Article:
My initial work for the U.S. Department of Energy, National Energy Technology Laboratory back in 2014, was as the oceanographer and mathematician in a team developing the first open-source blowout and oil-spill model, BLOSOM (BLOwout and Spill Occurrence Model). The Deepwater Horizon accident revealed the need for an open-source model that would simulate the fate of oil during a blowout, including transport and weathering, while allowing researchers to look under the hood rather than using a black box. Open source also means it is available to anyone interested without costs.


BLOSOM is composed of several modules:


As an oceanographer, I lead development of the transport module which deals with advection and diffusion of oil in the ocean. I also assisted with the jet/plume module which simulates the blowout as a buoyant jet, the conversion module which converts a jet into oil droplets of certain sizes, and the  hydrodynamic handler, which reads and prepares oceanographic data from models or observations.

As a mathematician, I was involved in general with efficient algorithms and with numerics. Solving stochastic differential equations numerically for a random flight diffusion parameterization was a fun part of the work I did at the intersection of math and ocean physics (even if at the end I decided we would stick to a random walk).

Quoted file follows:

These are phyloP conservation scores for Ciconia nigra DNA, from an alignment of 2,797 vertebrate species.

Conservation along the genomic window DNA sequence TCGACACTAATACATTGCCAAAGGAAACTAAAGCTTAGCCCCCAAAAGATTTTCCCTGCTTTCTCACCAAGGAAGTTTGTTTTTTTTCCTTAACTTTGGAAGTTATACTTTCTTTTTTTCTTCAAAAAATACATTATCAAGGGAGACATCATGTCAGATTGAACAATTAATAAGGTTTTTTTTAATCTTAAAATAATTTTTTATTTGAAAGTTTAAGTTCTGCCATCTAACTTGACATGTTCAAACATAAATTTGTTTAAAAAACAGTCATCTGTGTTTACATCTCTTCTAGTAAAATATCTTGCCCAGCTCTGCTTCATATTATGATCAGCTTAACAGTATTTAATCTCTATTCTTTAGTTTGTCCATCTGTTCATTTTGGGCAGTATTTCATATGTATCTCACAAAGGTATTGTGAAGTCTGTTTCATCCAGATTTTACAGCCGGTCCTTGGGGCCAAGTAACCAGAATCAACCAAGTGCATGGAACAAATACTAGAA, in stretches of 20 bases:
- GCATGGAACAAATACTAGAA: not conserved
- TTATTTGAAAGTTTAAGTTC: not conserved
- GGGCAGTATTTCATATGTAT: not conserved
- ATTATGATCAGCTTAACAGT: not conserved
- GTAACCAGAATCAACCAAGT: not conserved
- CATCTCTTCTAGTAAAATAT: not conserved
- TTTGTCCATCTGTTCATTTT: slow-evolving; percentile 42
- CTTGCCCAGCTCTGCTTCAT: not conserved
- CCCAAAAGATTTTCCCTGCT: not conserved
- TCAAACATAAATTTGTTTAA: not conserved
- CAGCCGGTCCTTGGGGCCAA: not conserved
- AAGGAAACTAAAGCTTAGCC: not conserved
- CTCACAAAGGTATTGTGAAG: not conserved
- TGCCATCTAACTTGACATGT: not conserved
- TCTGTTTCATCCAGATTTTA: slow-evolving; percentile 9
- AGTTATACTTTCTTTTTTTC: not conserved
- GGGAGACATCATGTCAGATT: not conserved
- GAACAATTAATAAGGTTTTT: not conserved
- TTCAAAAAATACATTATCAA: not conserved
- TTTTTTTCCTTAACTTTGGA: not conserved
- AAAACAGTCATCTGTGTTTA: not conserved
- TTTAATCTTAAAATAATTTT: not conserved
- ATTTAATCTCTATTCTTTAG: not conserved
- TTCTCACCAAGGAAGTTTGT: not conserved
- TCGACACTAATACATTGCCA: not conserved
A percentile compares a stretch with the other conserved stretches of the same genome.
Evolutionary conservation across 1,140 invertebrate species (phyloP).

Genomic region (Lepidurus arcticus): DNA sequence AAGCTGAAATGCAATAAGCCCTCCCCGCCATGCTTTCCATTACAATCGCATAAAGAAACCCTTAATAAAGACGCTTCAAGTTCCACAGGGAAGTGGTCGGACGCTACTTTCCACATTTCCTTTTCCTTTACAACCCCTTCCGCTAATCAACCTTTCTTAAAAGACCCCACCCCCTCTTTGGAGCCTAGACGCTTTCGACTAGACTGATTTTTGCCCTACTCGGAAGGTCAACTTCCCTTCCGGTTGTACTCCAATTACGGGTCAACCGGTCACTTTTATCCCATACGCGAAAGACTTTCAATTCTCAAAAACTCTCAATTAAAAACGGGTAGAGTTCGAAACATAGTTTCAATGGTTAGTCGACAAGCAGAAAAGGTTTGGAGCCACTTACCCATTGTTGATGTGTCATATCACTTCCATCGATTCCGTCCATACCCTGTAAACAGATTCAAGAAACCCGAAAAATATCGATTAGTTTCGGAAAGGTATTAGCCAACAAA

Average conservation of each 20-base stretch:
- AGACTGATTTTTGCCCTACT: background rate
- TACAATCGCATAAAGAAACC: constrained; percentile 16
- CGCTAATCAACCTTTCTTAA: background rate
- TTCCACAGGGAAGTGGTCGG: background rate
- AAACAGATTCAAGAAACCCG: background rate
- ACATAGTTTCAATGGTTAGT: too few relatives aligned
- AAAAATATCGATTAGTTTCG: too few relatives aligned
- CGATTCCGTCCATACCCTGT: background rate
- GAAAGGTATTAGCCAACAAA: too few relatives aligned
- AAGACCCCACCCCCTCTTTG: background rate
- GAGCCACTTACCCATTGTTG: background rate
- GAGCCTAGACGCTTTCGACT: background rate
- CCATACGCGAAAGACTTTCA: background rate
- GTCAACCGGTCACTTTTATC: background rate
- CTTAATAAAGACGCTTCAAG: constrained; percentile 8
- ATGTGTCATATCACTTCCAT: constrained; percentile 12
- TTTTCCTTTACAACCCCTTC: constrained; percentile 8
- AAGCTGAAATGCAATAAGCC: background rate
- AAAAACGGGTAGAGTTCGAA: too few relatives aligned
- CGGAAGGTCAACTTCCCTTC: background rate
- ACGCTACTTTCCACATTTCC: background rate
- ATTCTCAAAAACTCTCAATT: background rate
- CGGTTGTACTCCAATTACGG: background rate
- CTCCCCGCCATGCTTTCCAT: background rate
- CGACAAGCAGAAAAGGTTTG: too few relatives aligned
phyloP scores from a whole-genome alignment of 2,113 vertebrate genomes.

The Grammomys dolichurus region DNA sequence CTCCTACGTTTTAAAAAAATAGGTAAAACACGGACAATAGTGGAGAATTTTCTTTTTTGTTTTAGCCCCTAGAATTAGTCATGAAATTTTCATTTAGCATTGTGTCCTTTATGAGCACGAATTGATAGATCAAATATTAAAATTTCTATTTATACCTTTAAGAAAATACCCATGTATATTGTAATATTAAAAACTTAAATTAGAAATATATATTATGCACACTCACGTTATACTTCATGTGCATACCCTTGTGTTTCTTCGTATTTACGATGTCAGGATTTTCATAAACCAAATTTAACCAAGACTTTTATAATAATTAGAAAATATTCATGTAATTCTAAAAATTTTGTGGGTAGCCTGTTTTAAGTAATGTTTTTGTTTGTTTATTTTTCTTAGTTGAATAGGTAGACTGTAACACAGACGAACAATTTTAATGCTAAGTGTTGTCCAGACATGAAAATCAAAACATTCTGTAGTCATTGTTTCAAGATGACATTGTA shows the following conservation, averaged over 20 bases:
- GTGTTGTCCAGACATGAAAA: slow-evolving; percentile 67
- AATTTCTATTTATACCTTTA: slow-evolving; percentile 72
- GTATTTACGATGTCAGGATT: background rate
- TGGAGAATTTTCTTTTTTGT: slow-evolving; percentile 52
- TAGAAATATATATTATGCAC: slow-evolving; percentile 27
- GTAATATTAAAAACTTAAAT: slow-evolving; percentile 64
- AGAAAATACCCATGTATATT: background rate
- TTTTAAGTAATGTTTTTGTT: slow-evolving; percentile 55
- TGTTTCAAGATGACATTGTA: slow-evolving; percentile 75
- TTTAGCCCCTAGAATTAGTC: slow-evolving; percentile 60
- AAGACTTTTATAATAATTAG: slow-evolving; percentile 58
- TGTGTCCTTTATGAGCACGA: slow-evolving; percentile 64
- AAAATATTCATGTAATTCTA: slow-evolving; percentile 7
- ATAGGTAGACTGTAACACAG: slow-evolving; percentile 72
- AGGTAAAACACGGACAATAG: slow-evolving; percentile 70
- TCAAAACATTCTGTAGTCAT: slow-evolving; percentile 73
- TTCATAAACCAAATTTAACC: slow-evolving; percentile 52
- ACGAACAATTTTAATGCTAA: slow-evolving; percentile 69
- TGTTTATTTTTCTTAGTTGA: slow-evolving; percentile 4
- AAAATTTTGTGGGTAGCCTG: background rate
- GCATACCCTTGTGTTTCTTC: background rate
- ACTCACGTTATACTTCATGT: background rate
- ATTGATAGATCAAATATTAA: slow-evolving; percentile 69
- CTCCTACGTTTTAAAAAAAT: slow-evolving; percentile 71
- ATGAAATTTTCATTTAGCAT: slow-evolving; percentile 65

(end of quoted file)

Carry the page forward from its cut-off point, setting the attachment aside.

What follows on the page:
In later years I helped develop and implement a dispersant module, with which one could simulate the application of dispersants at the sea surface, or at depth. This now allows researchers to assess the effects dispersants before adding them—a possibility that was not available when the decision was made to add dispersants at depth during the Deepwater Horizon accident.

The following schematic shows scenarios where BLOSOM may be used:Credit:


  1. Sim, L., J. Graham, K. Rose, R. Duran, J. Nelson, J. Umhoefer and J. Vielma (2015). Developing a Comprehensive Deepwater Blowout and Spill Model. NETL-TRS-9-2015; EPAct Technical Report Series. U.S. Department of Energy, National Energy Technology Laboratory: Albany, OR, 2015; p 44.
  2. Duran, R. (2016). Sub-Grid Parameterizations for Oceanic Oil-Spill Simulations. NETL-TRS-9-2016; EPAct Technical Report Series. U.S. Department of Energy, National Energy Technology Laboratory: Albany, OR; p 36.
  3. G.T. Bonheyo, K. Rose, A. Bunn, A. Avila, T. Bays, V. Cullinan, R. Duran, R. Jeters, L-J. Kuo, J. Park, J. Vielma, E. Winder, P. Wingo (2017). Analysis Of How Environmental Conditions Affect Dispersant Performance During Deep Ocean Application. PNNL-26935. Bureau of Safety and Environmental Enforcement, Washington, DC. p 173.